Who couldn’t benefit from a dose of calm? To feel calmer and more serene, some people turn to meditation, a practice that’s been around for thousands of years. Nowadays, more and more people are taking time to practice simple meditation techniques to ease stress. But did you know that frequent meditation may be beneficial for the health of your brain and may even slow cognitive aging?

Meditation and Brain Aging

You might be skeptical that the simple practice of meditation slows brain aging. A group of researchers at the University of Wisconsin put meditation to the test. Buddhist monks have a long history of meditation and do so daily.

The researchers examined the brain of one Buddhist monk who meditated daily using brain imaging scans. They examined his brain several times over an 18-year period and compared his brain to adults who didn’t meditate. Although the Buddhist monk had a chronological age of 41 years, his brain scan was consistent with the brain of a 33-year-old.

Another study carried out by researchers at UCLA found that people who meditate have less volume loss in key areas of the brain involved in memory and cognition. Plus, they have more connectivity between regions of the brain. The researchers also found that meditation seems to preserve white matter tissue in the brain.

Other research shows that meditation increases gray matter in the cortex of the brain. Gray matter is where most information processing occurs in the brain. It makes up about 40% of the brain. White matter speeds up communication from areas of gray matter in the brain. So, it facilitates information transmission. It appears that meditation may slow the aging of both.

How Might Meditation Slow Brain Aging?

Scientists don’t have a definitive answer to how meditation slows brain aging, but they have some theories. Think about how calm and relaxed you feel when you meditate. You feel at one with all that surrounds you; your heart rate slows, and your blood pressure drops. These are all positive for brain health. One contributor to brain aging is damage to blood vessels in the brain due to cardiovascular disease and high blood pressure. If meditation drops your blood pressure and reduces the activity of your sympathetic nervous, it bodes well for the vessels in your brain.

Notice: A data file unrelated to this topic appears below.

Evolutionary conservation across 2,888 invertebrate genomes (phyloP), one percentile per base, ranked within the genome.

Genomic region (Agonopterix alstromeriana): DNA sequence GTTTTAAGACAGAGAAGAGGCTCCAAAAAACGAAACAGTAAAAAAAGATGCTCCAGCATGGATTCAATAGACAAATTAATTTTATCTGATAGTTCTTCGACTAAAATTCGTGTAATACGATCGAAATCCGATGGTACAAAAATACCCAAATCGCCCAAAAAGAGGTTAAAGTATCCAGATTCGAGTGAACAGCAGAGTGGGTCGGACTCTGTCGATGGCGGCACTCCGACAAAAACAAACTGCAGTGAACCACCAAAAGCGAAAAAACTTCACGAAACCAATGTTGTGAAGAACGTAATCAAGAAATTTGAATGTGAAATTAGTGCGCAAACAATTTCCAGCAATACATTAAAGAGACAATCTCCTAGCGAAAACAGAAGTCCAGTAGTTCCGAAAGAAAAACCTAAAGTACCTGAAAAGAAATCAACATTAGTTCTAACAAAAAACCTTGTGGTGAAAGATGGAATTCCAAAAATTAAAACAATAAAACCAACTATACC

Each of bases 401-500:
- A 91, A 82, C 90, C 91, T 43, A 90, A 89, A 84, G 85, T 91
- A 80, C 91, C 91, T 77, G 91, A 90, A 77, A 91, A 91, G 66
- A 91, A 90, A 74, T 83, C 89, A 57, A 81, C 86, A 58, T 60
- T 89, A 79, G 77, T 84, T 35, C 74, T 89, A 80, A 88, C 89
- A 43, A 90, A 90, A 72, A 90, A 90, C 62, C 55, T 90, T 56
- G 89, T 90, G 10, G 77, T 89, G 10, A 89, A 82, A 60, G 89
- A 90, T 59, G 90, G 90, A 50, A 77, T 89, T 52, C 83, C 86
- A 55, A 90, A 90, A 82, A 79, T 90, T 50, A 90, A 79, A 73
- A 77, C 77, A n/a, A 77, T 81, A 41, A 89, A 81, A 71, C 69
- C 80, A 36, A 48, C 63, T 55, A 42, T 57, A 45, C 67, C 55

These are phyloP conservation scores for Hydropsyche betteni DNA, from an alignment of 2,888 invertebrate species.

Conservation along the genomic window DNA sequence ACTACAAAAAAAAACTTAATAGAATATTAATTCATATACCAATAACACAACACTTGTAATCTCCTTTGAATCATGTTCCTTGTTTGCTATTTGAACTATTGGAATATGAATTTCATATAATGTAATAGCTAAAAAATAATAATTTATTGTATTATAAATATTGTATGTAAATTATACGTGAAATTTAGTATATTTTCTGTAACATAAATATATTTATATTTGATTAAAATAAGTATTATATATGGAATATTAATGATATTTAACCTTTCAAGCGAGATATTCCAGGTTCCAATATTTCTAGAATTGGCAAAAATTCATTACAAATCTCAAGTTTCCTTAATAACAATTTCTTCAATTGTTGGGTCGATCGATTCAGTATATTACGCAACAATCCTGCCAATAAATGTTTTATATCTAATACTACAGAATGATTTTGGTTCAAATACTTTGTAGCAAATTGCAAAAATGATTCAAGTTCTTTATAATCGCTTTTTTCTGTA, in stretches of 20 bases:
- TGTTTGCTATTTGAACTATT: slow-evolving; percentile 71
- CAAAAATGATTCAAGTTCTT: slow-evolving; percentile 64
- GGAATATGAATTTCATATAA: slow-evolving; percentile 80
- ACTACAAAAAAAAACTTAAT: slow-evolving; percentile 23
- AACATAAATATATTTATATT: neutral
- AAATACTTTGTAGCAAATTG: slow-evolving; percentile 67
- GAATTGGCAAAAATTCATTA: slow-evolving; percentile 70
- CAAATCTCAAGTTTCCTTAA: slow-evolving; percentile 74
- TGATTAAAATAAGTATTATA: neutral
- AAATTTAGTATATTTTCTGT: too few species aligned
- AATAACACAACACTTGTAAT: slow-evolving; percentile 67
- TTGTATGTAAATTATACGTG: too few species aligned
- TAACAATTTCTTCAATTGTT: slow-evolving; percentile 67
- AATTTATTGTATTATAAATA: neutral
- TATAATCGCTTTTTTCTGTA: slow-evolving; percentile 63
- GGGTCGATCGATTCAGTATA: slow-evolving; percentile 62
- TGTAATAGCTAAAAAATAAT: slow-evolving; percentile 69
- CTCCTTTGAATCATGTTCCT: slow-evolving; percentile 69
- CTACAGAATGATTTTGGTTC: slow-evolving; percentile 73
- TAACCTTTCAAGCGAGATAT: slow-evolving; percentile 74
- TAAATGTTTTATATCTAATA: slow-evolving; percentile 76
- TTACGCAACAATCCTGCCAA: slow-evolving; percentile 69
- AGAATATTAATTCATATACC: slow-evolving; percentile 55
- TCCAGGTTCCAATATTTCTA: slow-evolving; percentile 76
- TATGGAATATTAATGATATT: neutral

Meditation Lowers Stress Hormones

Another way meditation may retard brain aging is by reducing the stress hormone cortisol. Your adrenal glands (tiny glands just above your kidneys) release cortisol when you’re under physical or mental stress. It serves a useful purpose; it helps your body release glucose into your bloodstream, so it has more energy. But if cortisol stays up, it has negative effects on many aspects of physical functioning, including brain health.

Research shows that humans with a high cortisol level have less volume in the hippocampus of their brain and memory deficits than those with a normal cortisol level. This may explain the link between chronic stress and dementia. The good news? Meditation helps lower cortisol in people under stress.

Meditation Improves Sleep Quality

Most people don’t realize how important sleep is for brain health. During the deep stages of sleep, your brain performs a “clean up” function. During the clean-up, it removes misfolded proteins that block healthy brain communication through channels called the g-lymphatics. You may be familiar with some of these damaged proteins that accumulate in the brain and become more numerous with aging, including beta-amyloid. People with Alzheimer’s disease have a build-up of damaged proteins called beta-amyloid in the brain.

The improved sleep quality meditation brings about makes your brain more efficient at removing damaged proteins that can clog up communication between different parts of the brain. So, meditation is a clean-up for the brain, making it faster, more efficient, and younger.”

Meditation Improves Mental Health

Studies show that meditation can protect against mood disorders like anxiety and depression by helping you combat stress and deal with negative emotions. Meditation teaches you how to pay attention to your thoughts and feelings without judging them or being overwhelmed by them. It keeps your mind in the present, so you don’t focus on situations that frighten or worry you. That’s important, since studies link depression with a faster rate of brain aging.

The Bottom Line

Meditation is a way to calm your mind, improve sleep quality, and improve brain health.  It helps clear your mind of the constant stream of thoughts, emotions, and distractions that create stress, worry, interfere with sleep, and raise the stress hormone cortisol. Studies show it may “rewire” your brain in a way that increases connectivity and slow cognitive decline related to aging.

Medication can be an incredibly powerful tool. Are you ready to add meditation to your list of brain-healthy habits?


References:

  • Nagesh Adluru, Cole H. Korponay, Derek L. Norton, Robin I. Goldman &
  • Richard J. Davidson (2020): BrainAGE and regional volumetric analysis of a Buddhist monk: a
  • longitudinal MRI case study, Neurocase, DOI: 10.1080/13554794.2020.1731553
  • “Does Meditation Change the Brain? Can It Slow Aging ….” 19 Jul. 2011, psychologytoday.com/us/blog/brain-sense/201107/does-meditation-change-the-brain-can-it-slow-aging.
  • “Meditation and Mental Health | Psychology Today.” 17 Jul. 2019, psychologytoday.com/us/blog/balanced/201907/meditation-and-mental-health.
  • “Meditation: In Depth | NCCIH.” nccih.nih.gov/health/meditation-in-depth.Nagesh Adluru, Cole H. K